Teams of volunteers from all over Pittsburgh are ready to clean up the streets for the second annual Garbage Olympics.
Garbage Olympics co-organizer Alicia Carberry, describes it as a “friendly competition to get as much litter out of Pittsburgh as possible” and as a way to raise awareness of the fact that neighborhood groups are able to receive cleanup resources from the Department of Public Works.
“It’s a driven effort to complement what the [City of Pittsburgh] already does and is getting better at,” says Carberry, who co-organizes the event with Lena Andrews.
She points out how the city has tried to eliminate litter with the launch of smart receptacles that use sensors to tell when a block needs more trash cans. But more can be done.
“It’s that education piece that people are able to organize on their own and bring neighbors together for a community building effort, to see a problem and take care of it,” she says.
She believes the competition could inspire neighborhoods to create their own regular volunteer cleanup crews, such as the already established Pretty Up Beechview, the Bloomfield Garbage Gladiators, and the Troy Hill
Judged by Mayor Bill Peduto’s Clean Pittsburgh Commission, the Garbage Olympics began in 2017 as a pilot competition between five East End neighborhoods, East Liberty, Lawrenceville, Garfield, Bloomfield, and the Strip District. The East Liberty Trash Warriors won the first ever Garbage Olympics
by bringing in over 560 pounds of trash. The team was richly rewarded with a trophy adorned with a plush of Sesame Street’s trash-loving denizen, Oscar the Grouch.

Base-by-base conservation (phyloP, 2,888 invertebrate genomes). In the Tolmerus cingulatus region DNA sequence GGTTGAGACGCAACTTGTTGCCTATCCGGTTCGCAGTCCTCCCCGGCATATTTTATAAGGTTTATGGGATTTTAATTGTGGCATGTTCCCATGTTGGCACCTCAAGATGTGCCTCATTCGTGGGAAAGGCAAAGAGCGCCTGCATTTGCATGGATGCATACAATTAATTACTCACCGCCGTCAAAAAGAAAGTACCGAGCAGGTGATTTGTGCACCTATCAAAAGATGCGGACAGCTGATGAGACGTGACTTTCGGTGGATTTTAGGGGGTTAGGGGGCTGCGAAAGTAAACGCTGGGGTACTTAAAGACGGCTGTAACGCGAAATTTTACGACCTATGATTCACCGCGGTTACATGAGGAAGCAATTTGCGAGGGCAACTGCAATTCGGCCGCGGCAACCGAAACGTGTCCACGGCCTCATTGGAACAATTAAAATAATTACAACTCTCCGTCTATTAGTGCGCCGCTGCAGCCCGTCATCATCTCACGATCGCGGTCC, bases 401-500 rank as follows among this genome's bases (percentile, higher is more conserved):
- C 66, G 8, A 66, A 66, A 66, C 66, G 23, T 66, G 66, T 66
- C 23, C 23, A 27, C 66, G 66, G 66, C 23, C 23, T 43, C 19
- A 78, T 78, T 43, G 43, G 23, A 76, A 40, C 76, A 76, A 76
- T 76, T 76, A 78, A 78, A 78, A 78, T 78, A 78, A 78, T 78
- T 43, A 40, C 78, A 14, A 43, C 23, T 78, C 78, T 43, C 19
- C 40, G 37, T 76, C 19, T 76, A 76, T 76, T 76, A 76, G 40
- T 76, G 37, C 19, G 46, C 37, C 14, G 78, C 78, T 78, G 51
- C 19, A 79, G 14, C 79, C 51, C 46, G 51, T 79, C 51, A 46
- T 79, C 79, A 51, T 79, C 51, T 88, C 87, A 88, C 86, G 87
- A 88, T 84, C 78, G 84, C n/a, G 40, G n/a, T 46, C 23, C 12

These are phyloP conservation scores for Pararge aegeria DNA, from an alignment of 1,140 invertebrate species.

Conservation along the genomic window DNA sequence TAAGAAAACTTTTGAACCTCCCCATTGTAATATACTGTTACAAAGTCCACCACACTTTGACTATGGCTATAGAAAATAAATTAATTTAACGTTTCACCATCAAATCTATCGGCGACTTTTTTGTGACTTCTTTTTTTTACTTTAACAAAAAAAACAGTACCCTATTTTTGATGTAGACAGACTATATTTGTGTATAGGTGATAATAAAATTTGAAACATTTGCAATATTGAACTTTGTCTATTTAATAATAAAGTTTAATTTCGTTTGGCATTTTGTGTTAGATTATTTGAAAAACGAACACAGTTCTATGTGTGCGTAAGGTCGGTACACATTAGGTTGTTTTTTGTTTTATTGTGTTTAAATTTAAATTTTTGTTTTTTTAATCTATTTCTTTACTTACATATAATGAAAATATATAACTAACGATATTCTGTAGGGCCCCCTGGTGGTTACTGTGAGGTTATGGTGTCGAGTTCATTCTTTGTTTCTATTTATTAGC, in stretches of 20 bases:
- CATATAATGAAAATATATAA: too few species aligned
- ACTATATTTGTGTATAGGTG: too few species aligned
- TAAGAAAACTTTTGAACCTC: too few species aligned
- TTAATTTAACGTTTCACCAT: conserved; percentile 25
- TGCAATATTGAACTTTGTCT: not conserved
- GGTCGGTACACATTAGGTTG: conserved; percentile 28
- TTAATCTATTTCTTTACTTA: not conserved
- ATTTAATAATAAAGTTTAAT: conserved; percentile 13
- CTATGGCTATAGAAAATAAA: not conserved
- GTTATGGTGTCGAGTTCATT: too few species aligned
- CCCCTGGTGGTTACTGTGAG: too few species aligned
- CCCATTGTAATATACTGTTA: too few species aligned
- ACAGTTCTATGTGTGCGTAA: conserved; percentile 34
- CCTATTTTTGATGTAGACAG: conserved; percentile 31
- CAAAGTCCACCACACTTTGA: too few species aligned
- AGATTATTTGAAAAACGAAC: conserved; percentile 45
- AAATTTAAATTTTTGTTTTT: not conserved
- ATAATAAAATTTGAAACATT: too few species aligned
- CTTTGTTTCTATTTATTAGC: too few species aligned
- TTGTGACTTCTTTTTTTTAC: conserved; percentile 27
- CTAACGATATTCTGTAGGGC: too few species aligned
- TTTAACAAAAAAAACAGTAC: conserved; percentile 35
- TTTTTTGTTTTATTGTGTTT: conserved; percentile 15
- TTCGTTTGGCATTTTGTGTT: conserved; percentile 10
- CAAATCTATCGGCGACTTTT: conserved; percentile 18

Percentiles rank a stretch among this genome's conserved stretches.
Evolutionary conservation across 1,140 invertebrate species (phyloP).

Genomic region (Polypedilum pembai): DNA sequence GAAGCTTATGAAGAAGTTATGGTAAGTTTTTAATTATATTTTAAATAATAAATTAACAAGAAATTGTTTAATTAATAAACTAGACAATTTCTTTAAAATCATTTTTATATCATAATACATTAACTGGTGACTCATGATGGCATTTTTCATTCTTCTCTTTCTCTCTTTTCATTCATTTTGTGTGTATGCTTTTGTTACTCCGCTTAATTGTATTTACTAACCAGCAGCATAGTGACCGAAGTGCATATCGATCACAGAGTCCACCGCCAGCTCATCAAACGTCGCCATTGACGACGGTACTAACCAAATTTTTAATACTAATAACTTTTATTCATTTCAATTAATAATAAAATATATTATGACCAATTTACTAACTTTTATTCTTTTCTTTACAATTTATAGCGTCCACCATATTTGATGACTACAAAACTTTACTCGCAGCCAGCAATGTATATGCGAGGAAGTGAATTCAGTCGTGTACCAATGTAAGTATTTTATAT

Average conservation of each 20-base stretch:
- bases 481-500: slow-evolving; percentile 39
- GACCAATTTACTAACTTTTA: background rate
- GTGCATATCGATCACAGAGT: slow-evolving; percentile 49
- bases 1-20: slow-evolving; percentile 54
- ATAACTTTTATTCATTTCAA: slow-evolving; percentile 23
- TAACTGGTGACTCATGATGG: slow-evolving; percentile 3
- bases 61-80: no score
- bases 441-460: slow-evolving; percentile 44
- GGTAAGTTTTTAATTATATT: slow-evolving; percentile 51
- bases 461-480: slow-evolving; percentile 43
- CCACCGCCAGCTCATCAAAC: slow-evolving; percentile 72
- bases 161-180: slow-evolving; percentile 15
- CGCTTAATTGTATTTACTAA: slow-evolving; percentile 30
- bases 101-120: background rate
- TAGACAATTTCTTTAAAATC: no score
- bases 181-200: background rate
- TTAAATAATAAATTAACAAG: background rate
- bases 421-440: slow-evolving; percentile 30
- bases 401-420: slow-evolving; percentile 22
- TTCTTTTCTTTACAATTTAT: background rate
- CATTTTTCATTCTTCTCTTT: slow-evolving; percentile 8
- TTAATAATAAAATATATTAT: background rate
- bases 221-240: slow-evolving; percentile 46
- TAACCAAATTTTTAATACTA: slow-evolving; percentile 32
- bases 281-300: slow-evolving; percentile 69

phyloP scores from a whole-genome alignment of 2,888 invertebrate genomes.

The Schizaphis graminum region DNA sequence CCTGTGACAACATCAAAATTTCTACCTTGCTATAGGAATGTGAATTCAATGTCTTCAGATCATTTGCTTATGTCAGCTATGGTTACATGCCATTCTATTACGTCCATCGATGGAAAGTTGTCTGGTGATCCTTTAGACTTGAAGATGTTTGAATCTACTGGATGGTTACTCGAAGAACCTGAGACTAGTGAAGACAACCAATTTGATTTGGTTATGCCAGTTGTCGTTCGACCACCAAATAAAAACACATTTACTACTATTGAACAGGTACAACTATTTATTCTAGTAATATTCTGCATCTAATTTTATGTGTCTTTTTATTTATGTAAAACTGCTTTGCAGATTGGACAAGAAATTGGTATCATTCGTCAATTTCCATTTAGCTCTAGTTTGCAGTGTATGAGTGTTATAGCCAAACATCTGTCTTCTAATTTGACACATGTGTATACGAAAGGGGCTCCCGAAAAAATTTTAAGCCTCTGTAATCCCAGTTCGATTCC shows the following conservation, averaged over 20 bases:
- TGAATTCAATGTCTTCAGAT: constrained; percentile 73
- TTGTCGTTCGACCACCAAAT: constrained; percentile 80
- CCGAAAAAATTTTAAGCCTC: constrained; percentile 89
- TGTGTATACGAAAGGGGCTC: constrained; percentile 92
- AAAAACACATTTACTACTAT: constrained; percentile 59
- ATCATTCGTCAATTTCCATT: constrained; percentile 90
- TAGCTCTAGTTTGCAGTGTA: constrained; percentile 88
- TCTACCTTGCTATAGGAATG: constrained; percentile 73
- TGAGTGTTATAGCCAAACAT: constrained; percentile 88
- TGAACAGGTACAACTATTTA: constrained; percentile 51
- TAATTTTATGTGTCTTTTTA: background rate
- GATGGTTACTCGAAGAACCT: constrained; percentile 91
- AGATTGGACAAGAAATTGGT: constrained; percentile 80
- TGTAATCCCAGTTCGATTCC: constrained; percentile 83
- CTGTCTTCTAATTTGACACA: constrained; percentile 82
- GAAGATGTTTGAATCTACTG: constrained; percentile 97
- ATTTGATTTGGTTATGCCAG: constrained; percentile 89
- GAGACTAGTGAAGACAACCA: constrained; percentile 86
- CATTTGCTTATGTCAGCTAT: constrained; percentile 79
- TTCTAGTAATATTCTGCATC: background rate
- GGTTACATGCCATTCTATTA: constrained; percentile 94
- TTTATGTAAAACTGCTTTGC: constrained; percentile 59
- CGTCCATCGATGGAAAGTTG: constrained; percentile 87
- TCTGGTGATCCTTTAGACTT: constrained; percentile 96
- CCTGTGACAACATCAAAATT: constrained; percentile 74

A press release claims that the first Garbage Olympics cleaned over 1,500 pounds of trash off city streets.
"Volunteers and litter clean-up crews are an important part of keeping Pittsburgh clean and beautiful,” Peduto stated in a press release. “Our city also loves sports and competition, and what better way to get people out and cleaning up than with the lure of a trophy at the end?"
What started with five teams now has 25 teams representing areas such as Carrick, Allentown, and Greenfield. Oakland and the Hill District have two teams each.
There’s no limit on how many volunteers each team can recruit as long as they pick up the trash themselves.
“Maybe your brother lives outside the city but wants to help out – that’s totally fine,” says Carberry.
On September 22, teams will spend two hours collecting as much trash as possible within the borders of their neighborhoods. Accepted items include everything from the usual stray bottle or empty soda can to large debris, like a rogue mattress, abandoned tires, or broken appliances dumped in an alley. The Department of Public Works will pick up the trash from designated locations.
The competition concludes with an after-party and awards ceremony at Spirit in Lawrenceville, where teams receive prizes for the most trash collected and the most volunteers organized, as well as for Dirtiest Volunteer and Weirdest Object Found.
“We’re not asking for people to come to Spirit covered in grime,” says Carberry with a laugh, adding that those vying for Dirtiest Volunteer can just take a photo and then clean up.
Those interested in participating should email email@example.com before September 20 to be matched to their neighborhood team leader and meeting spot.